An early example of the important position of the ox in traditional society is the use of its scapula as a medium for divination during the Shang dynasty (1600-1046 BC), as well as its depiction in other traditional areas of art such as painting, jade and ceramics.
In the 18th century Qing dynasty (1644-1911 AD) white nephrite jade carving with orange highlights, depicting a herd boy with water buffalo found in the Metropolitan Museum of Art collection; or close-up of a brown and white spotted ox with carefree expression from the famous ink and colour handscroll ox painting “Five Oxen” by artist Han Huang (723-787 AD); to the Tang dynasty (618-960 AD) pottery figure included in a tomb for the afterlife, this animal symbolizes prosperity and peace. A new red-glazed (the colour of auspiciousness) version of the ox can be purchased from Jingdezhen today, the town famous for its continuous production of ceramics since the 6th century AD for both Imperial and domestic consumption.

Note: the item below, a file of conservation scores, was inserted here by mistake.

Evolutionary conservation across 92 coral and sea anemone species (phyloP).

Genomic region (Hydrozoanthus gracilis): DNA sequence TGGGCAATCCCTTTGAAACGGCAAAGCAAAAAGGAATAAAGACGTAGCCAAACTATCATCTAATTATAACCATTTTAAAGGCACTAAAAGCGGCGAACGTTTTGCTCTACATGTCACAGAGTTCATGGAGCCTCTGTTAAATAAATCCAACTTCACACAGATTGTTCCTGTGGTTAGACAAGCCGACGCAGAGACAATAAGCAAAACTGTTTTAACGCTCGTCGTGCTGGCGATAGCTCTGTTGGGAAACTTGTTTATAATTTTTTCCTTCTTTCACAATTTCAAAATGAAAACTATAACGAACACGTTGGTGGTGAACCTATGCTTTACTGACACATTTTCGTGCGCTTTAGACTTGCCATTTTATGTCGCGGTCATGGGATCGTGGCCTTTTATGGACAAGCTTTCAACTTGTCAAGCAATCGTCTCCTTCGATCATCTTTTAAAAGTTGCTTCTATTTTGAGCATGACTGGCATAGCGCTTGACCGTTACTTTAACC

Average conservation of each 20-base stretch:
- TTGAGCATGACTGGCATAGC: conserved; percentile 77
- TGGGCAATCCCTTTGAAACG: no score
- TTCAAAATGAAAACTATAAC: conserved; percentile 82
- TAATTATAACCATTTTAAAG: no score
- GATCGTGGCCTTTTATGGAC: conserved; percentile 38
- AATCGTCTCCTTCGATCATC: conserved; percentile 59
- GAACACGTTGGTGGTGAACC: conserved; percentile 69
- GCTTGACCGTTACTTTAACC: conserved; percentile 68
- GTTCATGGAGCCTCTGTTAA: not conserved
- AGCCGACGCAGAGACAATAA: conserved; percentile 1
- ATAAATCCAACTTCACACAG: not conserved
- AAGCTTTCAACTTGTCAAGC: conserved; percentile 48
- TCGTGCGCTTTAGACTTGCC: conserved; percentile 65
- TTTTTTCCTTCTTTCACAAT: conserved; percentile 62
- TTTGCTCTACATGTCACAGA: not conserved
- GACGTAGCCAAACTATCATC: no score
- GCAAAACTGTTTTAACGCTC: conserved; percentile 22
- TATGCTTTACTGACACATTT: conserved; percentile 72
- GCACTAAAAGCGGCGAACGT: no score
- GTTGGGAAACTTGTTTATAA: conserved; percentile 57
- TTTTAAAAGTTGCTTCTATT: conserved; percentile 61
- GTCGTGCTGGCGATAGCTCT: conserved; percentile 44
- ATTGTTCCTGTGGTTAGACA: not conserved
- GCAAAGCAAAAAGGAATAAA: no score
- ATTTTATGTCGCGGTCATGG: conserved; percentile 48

And finally, the classic gentleman/scholar image of the Taoist philosopher “Old Master” Laozi, author of the Tao Te Ching, riding on the back of a water buffalo as he leaves the morally corrupt Zhou court heading West into retirement, found on so many landscape paintings.
What does this year of the ox mean for you? The general predictions for 2021 are all positive. Well-being and peace are forecast in all aspects of life, with a focus on clarification of personal and career goals in a prosperous environment.
Wishing my Chinese friends and colleagues a healthy, happy and prosperous 2021!